The State of the Nation: Simon’s Story

Yesterday (12th September), the State of the Nation 2023 report was released by The Social Mobility Commission. The report sheds light on the enduring attainment gap that exists between young people from disadvantaged backgrounds and their peers, showing that:

  • In 2021/22, 49.8% of pupils passed GCSE English and maths.

  • 30% of disadvantaged pupils passed in both subjects, compared to 57% of all other pupils.

  • This is a gap of 27.4 percentage points between disadvantaged pupils and their peers.

  • The attainment gap has widened compared to the 2020/21 school year, and is now at its largest since 2011/12

The report also features a case study from Simon, a student Get Further supported at City College Norwich last academic year. Simon’s story illustrates how transformative having a tutor can be for young people who miss out on a pass in English or Maths GCSE at 16.

Simon’s story:

“When I was at high school, I found maths hard. Our class sizes were quite big so the teacher couldn’t tell when I was falling behind. I feel like I didn’t always get things the same way as others in the class. My school had a sixth form, but I decided to go to City College, Norwich, where they do T Levels. I’ve always liked computers, so the T Level in Digital Production, Design and Development looked great. But it turned out that without GCSE maths, I couldn’t go on to do the level 3.   

Maths made me feel kind of nervous and I didn’t like the idea of trying the GCSE all over again, but my school referred me for some free one-to-one tutoring with Get Further. I was a bit worried about having tutoring because I hadn’t done anything like that before. When I had the first call, the tutor told me he was a proper teacher and that we’d have calls every Thursday with either just me or one or 2 others. He asked me how I liked to learn. We worked out that I get it best by going through the course work together and then going away and practicing on my own after the sessions. It was the same tutor every time which was good because it meant he knew my level and how I learn, so it suited me. 

“Sometimes when you don’t get something in a big group setting it just means you need to learn it in a different way, there’s no reason you shouldn’t try again a second time.”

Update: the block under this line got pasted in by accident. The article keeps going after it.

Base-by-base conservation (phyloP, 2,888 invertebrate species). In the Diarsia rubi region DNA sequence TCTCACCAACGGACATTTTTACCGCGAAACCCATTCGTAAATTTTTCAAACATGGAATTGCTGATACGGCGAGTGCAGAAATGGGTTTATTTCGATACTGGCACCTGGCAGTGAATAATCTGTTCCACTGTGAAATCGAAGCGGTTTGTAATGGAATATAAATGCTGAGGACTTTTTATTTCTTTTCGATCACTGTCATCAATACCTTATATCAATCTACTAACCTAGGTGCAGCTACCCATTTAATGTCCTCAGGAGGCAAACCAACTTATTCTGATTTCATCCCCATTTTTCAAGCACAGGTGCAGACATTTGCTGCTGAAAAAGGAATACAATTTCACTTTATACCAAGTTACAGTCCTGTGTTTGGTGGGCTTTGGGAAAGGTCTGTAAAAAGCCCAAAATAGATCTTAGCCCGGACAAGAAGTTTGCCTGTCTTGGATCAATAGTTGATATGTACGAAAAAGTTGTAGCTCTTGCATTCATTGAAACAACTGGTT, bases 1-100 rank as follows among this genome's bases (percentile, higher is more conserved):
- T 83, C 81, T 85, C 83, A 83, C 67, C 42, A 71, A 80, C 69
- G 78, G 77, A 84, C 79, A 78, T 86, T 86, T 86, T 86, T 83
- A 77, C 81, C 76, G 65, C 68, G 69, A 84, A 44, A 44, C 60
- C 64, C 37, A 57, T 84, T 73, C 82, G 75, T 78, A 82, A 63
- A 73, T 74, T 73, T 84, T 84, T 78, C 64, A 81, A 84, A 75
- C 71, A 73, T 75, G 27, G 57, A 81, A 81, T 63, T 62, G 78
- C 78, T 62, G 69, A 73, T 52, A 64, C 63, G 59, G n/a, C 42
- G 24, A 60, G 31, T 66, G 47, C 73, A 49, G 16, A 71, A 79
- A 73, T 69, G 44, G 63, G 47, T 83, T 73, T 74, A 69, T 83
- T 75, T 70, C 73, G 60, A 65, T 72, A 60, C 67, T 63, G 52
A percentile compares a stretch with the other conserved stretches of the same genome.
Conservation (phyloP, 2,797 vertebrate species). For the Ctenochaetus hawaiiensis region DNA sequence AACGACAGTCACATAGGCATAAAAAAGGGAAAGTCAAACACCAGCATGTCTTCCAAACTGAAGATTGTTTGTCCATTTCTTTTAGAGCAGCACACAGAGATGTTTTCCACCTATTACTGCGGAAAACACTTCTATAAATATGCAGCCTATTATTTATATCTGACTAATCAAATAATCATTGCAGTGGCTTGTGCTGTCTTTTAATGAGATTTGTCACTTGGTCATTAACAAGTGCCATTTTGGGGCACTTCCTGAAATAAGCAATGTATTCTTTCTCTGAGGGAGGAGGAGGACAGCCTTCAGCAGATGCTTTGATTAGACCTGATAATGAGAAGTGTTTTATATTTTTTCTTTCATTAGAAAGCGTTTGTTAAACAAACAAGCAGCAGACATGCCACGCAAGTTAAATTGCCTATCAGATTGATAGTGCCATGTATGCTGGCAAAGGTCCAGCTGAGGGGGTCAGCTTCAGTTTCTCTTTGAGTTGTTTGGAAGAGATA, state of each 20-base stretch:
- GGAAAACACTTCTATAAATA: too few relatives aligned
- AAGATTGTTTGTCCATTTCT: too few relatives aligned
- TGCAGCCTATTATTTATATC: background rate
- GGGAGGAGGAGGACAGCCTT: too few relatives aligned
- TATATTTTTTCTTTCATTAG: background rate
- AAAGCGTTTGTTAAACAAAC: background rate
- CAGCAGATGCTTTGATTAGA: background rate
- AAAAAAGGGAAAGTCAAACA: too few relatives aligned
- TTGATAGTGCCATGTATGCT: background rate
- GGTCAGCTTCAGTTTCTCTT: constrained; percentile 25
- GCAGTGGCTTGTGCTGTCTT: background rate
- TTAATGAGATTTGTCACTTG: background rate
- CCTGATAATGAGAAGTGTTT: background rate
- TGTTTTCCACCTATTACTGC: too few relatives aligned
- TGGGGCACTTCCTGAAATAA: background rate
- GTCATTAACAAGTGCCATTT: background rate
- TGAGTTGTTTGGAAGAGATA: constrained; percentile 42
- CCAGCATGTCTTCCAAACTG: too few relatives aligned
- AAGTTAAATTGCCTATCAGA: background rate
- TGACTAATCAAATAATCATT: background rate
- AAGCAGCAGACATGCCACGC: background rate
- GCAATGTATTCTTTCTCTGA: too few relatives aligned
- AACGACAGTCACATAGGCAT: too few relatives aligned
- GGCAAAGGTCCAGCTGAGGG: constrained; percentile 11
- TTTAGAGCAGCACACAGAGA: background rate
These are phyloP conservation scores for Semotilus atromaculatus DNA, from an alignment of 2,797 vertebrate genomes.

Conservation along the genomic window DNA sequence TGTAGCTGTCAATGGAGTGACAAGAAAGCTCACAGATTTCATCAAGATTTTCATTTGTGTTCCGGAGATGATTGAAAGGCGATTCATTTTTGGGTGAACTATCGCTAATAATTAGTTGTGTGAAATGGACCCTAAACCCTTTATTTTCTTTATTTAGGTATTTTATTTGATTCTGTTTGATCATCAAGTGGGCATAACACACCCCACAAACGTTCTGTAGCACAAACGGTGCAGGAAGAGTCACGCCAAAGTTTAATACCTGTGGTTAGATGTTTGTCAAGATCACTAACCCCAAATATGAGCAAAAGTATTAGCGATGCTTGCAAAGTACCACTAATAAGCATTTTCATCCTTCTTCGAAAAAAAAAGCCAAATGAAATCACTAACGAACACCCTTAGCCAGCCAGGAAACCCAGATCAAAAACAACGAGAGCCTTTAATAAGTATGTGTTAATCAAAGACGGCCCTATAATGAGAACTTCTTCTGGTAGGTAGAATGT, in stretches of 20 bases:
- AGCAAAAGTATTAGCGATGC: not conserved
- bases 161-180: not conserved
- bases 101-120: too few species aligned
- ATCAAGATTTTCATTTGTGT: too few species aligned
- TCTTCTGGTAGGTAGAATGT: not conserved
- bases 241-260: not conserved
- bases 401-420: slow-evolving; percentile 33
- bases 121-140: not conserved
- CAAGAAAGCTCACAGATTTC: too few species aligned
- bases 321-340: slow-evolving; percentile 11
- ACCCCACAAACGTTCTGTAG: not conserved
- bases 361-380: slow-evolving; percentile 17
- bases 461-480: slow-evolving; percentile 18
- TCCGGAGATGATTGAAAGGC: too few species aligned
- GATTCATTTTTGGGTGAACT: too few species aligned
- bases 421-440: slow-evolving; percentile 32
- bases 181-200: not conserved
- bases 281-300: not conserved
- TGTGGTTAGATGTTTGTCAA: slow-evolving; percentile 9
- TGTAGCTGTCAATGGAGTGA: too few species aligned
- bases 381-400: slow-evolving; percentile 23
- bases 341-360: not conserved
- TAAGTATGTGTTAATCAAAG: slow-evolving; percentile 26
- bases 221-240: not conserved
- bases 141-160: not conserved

At college, I do my pre-T-Level course 4 days a week, and on my off day I do maths. I can’t progress to the T level without maths. But now I’ve already done half my maths GCSE and I’m on track for a pass. This means I should be able to do level 3 next year. When I finish my T Level, I’ll have learnt all about coding, spreadsheets and cybersecurity and I could work in the field one day, I might even go on to uni to learn more about infrastructure cybersecurity support or I might just go straight into work if I like my placement. 

I can see how much my work has improved quality-wise, not just in maths, since getting the tutor. I feel much more motivated to do well at college now that I know I can. I’d definitely recommend anyone else finding maths hard [to] ask their school about tutoring because I know there are others like me that need maths to do what they want at college. Sometimes when you don’t get something in a big group setting it just means you need to learn it in a different way, there’s no reason you shouldn’t try again a second time.”

On GCSE results day, we were delighted to hear from Simon’s parents, who let us know that he passed his maths with a grade 4. He will now be able to access the T Level in Digital Production, Design and Development. Congratulations to Simon, and thank you to his tutor, Oliver, for his support throughout the year. 

You can read the full report here, with pages 132-140 focused on attainment at age-16, and Simon’s story found on page 138.